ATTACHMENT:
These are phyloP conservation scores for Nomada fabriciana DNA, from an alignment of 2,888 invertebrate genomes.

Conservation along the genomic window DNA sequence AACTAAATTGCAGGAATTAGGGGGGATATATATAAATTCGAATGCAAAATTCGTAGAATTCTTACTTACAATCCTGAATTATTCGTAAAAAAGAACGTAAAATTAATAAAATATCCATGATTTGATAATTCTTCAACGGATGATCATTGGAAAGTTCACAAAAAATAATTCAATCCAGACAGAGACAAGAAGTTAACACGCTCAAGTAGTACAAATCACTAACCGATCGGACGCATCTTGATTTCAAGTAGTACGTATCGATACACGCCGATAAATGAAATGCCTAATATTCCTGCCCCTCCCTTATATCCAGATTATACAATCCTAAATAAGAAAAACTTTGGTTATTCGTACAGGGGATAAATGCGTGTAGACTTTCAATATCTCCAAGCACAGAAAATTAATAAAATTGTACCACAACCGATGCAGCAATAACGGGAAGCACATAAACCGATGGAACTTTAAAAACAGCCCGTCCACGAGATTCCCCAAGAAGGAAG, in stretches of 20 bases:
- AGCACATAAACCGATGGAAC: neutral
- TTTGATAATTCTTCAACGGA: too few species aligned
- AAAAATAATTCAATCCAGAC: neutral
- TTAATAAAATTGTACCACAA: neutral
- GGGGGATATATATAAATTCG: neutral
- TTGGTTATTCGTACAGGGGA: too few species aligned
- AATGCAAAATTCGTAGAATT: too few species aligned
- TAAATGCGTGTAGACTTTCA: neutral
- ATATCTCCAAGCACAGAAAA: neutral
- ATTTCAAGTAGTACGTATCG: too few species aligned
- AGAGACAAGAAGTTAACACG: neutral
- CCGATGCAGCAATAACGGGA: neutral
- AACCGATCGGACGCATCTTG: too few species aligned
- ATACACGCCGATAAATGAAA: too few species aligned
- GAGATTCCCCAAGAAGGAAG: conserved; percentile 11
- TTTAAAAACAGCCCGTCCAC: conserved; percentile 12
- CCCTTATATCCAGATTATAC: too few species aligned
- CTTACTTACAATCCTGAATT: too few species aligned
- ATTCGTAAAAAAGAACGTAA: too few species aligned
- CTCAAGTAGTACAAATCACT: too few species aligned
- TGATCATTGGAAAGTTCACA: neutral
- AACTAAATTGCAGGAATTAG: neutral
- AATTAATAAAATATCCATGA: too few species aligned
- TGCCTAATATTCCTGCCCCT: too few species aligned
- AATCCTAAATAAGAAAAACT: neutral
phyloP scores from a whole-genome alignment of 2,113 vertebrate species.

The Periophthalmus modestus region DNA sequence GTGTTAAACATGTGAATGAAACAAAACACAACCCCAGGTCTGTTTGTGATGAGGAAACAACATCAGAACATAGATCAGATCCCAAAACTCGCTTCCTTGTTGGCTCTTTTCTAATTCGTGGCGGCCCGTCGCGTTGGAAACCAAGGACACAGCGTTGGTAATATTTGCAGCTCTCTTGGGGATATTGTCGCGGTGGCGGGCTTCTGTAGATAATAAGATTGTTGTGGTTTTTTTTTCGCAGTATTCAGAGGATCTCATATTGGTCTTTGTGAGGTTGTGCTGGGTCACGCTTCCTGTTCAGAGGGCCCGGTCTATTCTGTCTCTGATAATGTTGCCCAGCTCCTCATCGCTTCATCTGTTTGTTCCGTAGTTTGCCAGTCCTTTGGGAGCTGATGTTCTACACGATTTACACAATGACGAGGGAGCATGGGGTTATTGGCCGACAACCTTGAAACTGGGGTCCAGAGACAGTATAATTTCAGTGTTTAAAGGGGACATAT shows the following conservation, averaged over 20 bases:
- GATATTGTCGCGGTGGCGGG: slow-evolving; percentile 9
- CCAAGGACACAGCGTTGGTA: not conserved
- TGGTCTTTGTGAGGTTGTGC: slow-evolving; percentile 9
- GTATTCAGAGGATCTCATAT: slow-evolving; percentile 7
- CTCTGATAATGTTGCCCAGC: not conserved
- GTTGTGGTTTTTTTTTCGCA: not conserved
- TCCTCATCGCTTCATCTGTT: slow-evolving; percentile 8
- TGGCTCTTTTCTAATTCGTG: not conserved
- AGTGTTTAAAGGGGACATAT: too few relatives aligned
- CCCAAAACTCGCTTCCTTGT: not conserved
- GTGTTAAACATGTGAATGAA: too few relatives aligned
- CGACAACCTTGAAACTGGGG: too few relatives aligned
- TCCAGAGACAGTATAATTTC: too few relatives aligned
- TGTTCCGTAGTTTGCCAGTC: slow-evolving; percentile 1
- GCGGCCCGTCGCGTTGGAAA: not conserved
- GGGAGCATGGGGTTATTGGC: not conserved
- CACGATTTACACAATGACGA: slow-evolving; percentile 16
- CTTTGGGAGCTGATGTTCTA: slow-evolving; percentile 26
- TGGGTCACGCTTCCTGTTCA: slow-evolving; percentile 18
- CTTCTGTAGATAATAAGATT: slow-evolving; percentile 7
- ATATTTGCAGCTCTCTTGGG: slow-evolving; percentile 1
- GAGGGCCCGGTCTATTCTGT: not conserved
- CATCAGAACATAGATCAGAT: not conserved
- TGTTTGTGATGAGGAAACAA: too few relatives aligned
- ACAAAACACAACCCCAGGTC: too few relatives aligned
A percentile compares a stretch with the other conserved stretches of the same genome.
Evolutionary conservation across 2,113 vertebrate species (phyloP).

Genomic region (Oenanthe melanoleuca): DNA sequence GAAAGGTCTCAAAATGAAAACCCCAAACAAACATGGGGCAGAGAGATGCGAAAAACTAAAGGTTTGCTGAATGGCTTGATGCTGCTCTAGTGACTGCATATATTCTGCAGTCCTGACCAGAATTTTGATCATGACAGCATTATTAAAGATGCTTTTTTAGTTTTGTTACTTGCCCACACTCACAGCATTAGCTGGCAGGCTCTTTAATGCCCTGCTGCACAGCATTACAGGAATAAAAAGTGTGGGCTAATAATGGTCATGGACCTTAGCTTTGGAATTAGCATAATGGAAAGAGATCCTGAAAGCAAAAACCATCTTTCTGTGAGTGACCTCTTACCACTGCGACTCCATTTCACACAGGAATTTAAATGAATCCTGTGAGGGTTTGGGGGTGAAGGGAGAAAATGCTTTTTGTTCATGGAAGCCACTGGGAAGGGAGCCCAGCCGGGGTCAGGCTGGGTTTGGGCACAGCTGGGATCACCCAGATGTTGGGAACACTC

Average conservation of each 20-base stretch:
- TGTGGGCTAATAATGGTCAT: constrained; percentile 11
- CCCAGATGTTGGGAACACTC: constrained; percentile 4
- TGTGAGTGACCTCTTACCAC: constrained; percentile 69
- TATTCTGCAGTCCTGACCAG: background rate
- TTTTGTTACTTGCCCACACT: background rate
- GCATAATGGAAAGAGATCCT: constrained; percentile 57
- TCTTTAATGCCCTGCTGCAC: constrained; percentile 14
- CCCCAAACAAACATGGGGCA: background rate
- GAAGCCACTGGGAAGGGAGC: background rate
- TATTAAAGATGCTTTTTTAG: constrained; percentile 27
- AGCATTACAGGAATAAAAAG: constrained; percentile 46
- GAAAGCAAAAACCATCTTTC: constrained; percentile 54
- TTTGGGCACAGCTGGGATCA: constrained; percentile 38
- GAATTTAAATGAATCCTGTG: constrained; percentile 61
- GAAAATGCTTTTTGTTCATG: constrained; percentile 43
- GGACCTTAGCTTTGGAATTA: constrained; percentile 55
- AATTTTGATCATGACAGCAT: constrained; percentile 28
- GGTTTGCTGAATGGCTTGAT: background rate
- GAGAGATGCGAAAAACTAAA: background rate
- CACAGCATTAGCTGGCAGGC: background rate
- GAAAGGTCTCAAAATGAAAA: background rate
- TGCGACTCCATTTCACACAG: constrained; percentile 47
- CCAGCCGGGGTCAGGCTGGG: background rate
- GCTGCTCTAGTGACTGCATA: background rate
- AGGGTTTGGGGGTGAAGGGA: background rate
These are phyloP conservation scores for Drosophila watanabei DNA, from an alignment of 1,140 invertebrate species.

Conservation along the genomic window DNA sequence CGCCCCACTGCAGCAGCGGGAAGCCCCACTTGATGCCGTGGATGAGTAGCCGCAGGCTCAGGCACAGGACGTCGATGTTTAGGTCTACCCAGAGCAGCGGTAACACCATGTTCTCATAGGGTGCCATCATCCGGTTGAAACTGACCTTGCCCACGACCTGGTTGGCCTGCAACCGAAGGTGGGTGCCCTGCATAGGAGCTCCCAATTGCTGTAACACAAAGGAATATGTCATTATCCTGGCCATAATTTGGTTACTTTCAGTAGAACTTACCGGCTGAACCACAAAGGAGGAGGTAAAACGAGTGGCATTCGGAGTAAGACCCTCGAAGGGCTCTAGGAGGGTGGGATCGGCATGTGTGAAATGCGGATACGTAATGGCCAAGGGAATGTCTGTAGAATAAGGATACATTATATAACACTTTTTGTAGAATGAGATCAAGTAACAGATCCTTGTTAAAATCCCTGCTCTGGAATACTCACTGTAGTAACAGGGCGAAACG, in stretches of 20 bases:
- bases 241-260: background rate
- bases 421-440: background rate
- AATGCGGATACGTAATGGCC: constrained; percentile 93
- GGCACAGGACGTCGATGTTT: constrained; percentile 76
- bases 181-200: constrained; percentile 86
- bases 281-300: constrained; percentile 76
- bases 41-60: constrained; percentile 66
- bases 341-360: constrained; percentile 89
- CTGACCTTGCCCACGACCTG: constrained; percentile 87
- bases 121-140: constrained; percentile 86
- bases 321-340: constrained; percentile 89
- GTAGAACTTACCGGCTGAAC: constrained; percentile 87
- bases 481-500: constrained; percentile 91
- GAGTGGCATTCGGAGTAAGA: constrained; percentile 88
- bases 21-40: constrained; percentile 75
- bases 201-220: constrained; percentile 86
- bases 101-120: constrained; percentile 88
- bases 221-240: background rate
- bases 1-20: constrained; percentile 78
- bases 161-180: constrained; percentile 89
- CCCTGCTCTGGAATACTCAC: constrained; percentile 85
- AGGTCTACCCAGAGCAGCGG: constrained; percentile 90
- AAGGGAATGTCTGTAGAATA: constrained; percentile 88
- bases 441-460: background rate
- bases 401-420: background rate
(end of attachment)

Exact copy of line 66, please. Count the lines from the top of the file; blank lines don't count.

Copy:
- CCCCAAACAAACATGGGGCA: background rate